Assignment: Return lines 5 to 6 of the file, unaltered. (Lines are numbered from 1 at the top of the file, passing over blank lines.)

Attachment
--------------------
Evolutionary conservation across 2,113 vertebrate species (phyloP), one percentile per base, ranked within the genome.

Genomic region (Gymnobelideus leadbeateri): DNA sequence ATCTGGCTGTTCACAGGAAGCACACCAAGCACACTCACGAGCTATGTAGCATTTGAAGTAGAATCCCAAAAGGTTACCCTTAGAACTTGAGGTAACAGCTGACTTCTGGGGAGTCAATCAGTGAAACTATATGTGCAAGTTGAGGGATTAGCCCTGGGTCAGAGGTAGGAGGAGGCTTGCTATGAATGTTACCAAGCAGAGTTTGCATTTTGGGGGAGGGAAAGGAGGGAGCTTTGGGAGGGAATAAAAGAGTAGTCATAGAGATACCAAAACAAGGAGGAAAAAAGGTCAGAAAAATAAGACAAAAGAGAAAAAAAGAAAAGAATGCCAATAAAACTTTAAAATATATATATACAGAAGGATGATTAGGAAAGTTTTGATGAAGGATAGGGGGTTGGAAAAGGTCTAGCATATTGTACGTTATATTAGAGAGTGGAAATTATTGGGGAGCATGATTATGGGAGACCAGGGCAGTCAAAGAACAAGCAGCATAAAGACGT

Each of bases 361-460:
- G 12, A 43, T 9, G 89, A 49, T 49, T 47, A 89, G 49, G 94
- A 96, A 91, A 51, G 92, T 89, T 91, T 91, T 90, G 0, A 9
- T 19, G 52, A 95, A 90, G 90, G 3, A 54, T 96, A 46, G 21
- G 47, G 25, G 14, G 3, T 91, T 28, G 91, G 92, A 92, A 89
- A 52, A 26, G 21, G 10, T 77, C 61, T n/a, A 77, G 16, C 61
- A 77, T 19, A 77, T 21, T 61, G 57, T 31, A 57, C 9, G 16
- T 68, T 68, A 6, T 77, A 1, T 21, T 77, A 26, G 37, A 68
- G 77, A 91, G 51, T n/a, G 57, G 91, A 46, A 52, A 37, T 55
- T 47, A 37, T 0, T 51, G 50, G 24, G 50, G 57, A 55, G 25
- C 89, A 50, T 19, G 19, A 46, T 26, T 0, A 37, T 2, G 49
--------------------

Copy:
- A 96, A 91, A 51, G 92, T 89, T 91, T 91, T 90, G 0, A 9
- T 19, G 52, A 95, A 90, G 90, G 3, A 54, T 96, A 46, G 21